Using CopyWipe 1.14 to move old HDD files to External HD

Hello all. I have a question about CopyWipe 1.14 from Hiren's BootCD. My old Toshiba Satellite A105 S2071 crapped out on me a little while ago and I am hoping to move the old contents to another laptop.

I booted Hiren's and chose Mini XP and from the Hiren's program list picked CopyWipe 1.14.

In the past I have tried Ubuntu Linux to locate the HDD from the laptop-itself, but it was unable to mount. I read about booting into the Recovery Console from the XP recovery disc and running chkdsk in order to fix the mount issue. But, that is all beside the point.

I am now trying to use CopyWipe to move the contents of my HDD that is in my Toshiba onto my External HD. My external is not empty but has plenty of space. Whenever I set my hard drive to copy onto the external a warning message shows up: "Warning target drive contains partitions that will be deleted when the process starts."

I am asking if the contents on my external hard drive will be wiped out if I proceed. The source drive (the internal Toshiba HDD) shows one partition when highlighted and pressing f6. The target drive (my 1TB external) lists two partitions, one being 2MB of "free space."

Am I attempting something safe?

Thank you,
8 answers Last reply Best Answer
More about using copywipe move files external
  1. Maybe you want to use a different utility? CopyWipe is not the best thing to do here. Just boot off a Linux Live CD and copy your files manually.

    CopyWipe is used for secure erasing and over-writing not really just to copy files.
  2. I have tried the Linux Live CD and when I locate the laptop's HDD I am unable to mount. I receive an error message. I have looked up this message and read about booting from the XP Recovery disc and going into the Recovery Console and running chkdsk to fix this mount issue.

    Do you recommend that action?
  3. Should not cause any issues with running chkdsk, but you may have an issue with the hard-drive if Linux can't do anything with it. What exactly happened to make the laptop not work? You can also get a $10 external USB drive cage and pop the hard-drive in that. You can boot off several Linux disks without a hard-drive in the system.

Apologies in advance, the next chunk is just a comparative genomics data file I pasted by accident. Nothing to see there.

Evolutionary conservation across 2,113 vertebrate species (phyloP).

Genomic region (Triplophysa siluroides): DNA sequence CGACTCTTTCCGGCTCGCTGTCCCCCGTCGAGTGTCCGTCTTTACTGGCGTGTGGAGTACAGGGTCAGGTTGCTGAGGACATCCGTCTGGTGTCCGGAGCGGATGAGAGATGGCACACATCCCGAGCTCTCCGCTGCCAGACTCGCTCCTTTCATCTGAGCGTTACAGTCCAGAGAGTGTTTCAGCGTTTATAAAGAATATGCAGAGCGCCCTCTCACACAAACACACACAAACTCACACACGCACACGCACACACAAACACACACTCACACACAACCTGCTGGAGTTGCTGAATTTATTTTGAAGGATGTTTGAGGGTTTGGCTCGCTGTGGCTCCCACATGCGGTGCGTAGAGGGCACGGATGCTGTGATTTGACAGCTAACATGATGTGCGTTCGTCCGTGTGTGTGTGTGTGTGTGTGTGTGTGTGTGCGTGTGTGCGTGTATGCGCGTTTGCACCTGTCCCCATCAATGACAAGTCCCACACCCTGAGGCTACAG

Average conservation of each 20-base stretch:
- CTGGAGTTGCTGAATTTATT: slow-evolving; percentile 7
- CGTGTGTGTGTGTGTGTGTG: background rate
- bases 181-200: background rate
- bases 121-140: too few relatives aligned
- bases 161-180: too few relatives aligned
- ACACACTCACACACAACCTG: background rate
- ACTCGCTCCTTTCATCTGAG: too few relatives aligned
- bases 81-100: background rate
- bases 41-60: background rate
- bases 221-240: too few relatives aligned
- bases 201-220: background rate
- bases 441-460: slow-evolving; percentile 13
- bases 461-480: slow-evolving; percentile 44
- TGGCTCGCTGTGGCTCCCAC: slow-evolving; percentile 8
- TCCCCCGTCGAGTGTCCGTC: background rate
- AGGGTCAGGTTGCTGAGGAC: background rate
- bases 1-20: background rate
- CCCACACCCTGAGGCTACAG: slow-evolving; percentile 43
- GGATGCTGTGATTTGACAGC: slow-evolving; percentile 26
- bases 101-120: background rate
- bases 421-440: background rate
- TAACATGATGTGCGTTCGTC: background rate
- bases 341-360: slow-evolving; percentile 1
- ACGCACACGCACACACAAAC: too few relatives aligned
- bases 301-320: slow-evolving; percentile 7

4. Yeah. I'm afraid the HDD is the issue-itself. I think that I'm in denial and refuse to believe it might be beyond saving. :(

    The laptop failed to boot one day and would not even boot in safe mode. After the long safe mode list is finished a blue screen flashes for a second and the computer shuts down. In my research I concluded it was a HDD issue (my laptop often ran really hot).

    I can locate the C: drive (HDD) in Linux but it will not let me view its contents.
  5. Best answer
    If the drive is bad, chkdsk won't do much. Try connecting it as an external and see if a computer can read it. A utility like deskdisk may be able to recover partitions off the drive, but if the issue is a physical fault with the drive, nothing can be done short of repairing the drive which can get very expensive. The moral here as is with the other 10,000 posts about bad drives, is backup BEFORE you need to restore data.
  6. Thank you for your responses. Your use of hyperbole, however... :lol:

    The contents on the drive are not important enough to back-up as all of my important data are stored on externals and flash drives. I only wished to recover items that would be difficult (but not impossible) to re-create. I am also trying to familiarize myself more with computers and computer issues and so I wanted to pick the brains of much more knowledgeable people in that endeavor.

    Would you be able to recommend a good USB external drive cage?

    Thank you.
  7. Best answer selected by The_Wheel.
  8. The_Wheel said:

    Would you be able to recommend a good USB external drive cage?

    Thank you.

    This should do fine for a laptop drive
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